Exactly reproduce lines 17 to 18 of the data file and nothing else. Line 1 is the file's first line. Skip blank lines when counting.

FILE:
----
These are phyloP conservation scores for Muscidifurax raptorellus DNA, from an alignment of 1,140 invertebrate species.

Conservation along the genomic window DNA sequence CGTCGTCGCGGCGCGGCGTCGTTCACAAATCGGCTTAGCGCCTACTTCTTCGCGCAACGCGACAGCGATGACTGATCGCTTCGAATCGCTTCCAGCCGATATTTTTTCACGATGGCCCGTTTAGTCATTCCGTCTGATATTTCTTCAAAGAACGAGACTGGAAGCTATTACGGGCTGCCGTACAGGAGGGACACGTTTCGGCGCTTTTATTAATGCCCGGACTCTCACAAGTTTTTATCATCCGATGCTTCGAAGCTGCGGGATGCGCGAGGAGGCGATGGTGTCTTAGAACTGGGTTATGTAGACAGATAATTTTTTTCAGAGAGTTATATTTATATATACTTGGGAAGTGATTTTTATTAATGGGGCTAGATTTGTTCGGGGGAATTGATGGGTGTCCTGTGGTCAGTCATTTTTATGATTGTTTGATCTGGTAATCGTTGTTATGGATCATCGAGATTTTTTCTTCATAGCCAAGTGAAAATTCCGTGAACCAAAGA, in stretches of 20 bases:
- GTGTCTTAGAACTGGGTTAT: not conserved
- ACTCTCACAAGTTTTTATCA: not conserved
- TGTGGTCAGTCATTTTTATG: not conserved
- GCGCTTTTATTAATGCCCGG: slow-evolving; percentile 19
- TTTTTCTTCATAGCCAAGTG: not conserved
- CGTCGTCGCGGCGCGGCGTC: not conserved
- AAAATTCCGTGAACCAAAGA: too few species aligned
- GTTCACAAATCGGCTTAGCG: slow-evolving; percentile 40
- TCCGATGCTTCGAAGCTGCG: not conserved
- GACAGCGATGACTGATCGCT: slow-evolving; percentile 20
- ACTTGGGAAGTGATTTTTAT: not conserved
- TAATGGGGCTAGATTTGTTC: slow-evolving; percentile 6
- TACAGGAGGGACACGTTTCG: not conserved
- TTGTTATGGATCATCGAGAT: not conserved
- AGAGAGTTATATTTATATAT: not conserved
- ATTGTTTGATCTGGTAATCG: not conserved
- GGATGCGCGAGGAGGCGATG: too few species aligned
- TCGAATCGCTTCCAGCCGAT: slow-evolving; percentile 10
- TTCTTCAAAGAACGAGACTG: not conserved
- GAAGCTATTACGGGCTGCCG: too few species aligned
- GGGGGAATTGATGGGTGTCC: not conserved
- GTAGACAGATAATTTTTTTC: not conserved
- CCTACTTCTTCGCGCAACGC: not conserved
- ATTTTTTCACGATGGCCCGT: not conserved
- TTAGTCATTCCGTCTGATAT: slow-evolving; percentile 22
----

- AGAGAGTTATATTTATATAT: not conserved
- ATTGTTTGATCTGGTAATCG: not conserved